Warp, Weft, and Way

Chinese and Comparative Philosophy 中國哲學與比較哲學

Soochow/Academia Sinica Conference Report

The three-day conference and book symposium “Virtue and Luck: Virtue Theory and Chinese Philosophy” has now concluded, and I thought I might offer a summary and some thoughts. The idea that linked together the three quite distinct days’ activities was “virtue,” East and West, in ethics and in epistemology, pro and con.

This theme was approached through three different formats. On Day 1, at Soochow University in Taipei–which I should say is home to one of the most lively and diverse philosophy departments in Taiwan, under the able leadership of Michael Chien-kuo Mi–the format was designed to allow considerable time for discussion. Morning and afternoon sessions each featured four or five papers, delivered in 20 minutes each. After all the session’s papers were delivered there was a brief coffee break and then two distinct sessions of discussion, one that was limited to the paper presenters and other invited participants (the “secondary circle”) and one including everyone in the room (the “tertiary circle”).

As one can tell from looking at the program (linked above), there were two kinds of comparison undertaken: virtue ethics vs. virtue epistemology, and Chinese traditions vs. Western traditions. These were not really addressed separately, but were unavoidable mixed together (since a given approach to virtue epistemology, for example, always turned out to be based on one tradition or the other, even if it also drew on aspects of the other). In light of this level of ambition, I would say that the resulting dialogue was successful in that it managed to communicate across these various divides. To give an example: David Sosa’s focus was on a kind of incoherence that he finds in the notion of virtue, especially as it applies to epistemology but also more generally. He argued that the inner quality of an agent (exemplified by Kant’s notion of the good will, or an archer’s skill) was importantly distinct from external success; that distinct kinds of normative status could and should apply to each; and that “virtue” conflates these two categories. This argument drew criticism from various circles; one argument was that virtuous agency includes the responsibility to work to minimize the problematic effect of luck, thus bringing together the two aspects that Sosa was trying to keep apart. On the other hand, Sosa’s approach was welcomed by those (e.g., Fung Yiu-ming) who are skeptical about the importance of virtue in relation to Confucianism. Prof. Fung argued in his own paper that <i>ren</i> is a “theoretical construct” rather than a virtue, which he found to be similar to the upshot of both Sosa’s and Graham’s papers. And there were a variety of other examples of what felt like fruitful cross-tradition dialogue.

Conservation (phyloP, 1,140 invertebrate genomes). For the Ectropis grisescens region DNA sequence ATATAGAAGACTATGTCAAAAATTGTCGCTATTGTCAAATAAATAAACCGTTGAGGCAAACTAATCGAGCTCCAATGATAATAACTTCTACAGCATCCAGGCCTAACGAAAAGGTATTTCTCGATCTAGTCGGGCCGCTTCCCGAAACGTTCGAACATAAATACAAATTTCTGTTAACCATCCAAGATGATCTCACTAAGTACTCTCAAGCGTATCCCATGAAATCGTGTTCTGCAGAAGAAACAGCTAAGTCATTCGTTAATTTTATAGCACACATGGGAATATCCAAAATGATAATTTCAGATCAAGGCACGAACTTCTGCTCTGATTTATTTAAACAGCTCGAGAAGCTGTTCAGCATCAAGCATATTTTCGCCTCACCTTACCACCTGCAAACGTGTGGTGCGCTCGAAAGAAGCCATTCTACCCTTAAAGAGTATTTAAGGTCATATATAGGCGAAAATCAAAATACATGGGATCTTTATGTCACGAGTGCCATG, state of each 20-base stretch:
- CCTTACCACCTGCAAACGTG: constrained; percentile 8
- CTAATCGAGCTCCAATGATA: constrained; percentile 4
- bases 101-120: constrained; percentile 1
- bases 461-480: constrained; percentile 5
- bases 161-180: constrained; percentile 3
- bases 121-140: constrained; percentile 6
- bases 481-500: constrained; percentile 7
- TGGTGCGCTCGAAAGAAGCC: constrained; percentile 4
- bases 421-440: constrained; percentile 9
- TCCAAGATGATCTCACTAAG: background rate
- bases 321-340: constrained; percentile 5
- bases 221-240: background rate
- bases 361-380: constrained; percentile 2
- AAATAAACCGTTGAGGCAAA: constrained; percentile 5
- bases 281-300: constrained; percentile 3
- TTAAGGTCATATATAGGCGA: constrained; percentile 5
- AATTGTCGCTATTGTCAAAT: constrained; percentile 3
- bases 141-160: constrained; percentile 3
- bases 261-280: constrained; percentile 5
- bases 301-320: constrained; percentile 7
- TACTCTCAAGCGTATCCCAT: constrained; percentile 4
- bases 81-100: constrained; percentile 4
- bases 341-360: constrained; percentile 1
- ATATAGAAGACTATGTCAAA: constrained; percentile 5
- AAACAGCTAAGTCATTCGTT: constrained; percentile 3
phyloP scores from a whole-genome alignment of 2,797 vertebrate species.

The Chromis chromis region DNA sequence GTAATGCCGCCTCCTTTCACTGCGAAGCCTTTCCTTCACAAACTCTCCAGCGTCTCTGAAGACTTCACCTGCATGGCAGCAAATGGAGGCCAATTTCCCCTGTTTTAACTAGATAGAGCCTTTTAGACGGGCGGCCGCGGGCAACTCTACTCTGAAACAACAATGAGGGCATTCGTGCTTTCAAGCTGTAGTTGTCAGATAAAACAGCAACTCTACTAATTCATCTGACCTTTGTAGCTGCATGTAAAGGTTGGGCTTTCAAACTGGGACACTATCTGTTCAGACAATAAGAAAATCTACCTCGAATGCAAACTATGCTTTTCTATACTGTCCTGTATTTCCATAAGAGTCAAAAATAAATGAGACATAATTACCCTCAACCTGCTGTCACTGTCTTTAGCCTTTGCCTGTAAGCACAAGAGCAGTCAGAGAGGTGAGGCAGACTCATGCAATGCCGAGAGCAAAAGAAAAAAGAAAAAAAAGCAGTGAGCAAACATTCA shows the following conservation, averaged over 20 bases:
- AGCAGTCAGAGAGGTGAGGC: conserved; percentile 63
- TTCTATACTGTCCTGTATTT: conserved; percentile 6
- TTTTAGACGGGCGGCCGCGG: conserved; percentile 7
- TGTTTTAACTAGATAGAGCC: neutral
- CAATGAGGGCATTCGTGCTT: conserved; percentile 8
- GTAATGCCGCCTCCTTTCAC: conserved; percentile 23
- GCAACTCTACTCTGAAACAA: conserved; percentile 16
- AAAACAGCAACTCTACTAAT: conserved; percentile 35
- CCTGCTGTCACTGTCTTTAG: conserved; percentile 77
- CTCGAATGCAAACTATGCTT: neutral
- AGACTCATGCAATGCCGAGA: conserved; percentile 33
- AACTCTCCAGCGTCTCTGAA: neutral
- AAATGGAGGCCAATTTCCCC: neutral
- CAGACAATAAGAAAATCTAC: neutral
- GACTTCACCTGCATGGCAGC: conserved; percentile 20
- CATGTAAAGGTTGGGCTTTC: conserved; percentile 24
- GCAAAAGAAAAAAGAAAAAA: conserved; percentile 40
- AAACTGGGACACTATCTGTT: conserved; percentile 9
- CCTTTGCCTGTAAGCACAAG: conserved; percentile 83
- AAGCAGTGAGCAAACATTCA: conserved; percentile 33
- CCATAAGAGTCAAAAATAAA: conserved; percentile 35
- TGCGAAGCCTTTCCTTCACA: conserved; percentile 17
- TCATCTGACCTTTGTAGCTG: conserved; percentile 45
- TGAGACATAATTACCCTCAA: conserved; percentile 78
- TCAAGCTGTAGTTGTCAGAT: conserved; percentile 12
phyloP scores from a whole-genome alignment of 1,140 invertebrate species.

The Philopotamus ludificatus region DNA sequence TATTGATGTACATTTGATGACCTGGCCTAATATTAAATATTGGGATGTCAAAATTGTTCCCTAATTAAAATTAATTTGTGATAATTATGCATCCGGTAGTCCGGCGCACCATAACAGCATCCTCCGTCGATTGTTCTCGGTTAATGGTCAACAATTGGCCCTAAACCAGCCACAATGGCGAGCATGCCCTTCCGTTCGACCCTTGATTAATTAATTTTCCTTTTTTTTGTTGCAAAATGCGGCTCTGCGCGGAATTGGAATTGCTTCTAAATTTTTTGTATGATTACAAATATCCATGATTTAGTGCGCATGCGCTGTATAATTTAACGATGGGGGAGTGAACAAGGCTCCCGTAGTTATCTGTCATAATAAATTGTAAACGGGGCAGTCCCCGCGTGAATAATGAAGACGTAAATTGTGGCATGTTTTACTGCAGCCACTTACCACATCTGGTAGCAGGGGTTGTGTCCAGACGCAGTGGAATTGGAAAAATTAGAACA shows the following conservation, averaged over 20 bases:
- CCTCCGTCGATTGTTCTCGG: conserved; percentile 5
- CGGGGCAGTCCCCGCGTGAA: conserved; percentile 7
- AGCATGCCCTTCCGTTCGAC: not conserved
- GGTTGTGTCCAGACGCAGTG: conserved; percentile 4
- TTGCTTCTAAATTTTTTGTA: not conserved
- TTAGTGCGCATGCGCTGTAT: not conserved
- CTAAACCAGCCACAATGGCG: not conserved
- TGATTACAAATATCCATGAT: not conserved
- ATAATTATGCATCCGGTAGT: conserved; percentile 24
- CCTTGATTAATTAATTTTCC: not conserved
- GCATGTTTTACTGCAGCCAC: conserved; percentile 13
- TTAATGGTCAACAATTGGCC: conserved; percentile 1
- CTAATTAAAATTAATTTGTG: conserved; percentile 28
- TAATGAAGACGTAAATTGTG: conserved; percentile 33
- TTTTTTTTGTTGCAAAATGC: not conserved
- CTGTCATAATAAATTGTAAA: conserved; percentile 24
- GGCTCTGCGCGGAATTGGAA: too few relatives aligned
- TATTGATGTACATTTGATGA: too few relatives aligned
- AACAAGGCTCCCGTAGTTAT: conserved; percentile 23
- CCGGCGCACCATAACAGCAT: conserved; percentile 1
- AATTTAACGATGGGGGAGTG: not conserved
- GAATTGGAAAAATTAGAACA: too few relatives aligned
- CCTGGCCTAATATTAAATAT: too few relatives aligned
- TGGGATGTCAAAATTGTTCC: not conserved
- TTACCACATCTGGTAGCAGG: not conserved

The venue for Day 2 shifted to the Institute for Chinese Culture and Philosophy at Academia Sinica, and was hosted by Fabian Heubel, a German philosopher based at the Institute who has published mostly in Chinese since coming to Taiwan. Fabien’s interests are in continental European philosophy and modern and contemporary Confucianism, among other things (I should also include Zhuangzi). The day was organized around critical discussion of my book <i>Sagehood</i>; after an introductory lecture by me (focusing on what seemed to me to be distinctive to my approach in the book), nine papers were presented that examined the book’s claims from many perspectives.

Let me highlight two or three particularly interesting themes that emerged in the discussion. One concerned the degree to which the view I articulate in the book is an ideal type of Neo-Confucianism, rather than the specific view of any one thinker. That is, I do my best to follow the trains of thought of my subjects and think my way into their concepts, and then to use these concepts to articulate the strongest version of Neo-Confucian philosophy. That means not necessarily being beholden to every statement of (e.g.) Zhu Xi, although if my version of Neo-Confucian philosophy gets very far from Zhu, Wang Yangming, or other central figures of the tradition, then it cannot be a success in the terms I have set for it. It was pointed out by Shen Hsiang-min and others that this “ideal type” approach risked internal contradiction since it draws on philosophers who themselves contradict one another, but as far as I can tell this is only a risk and not an actual defect of the view I articulate (that is, I don’t think I actually embrace contradictory aspects).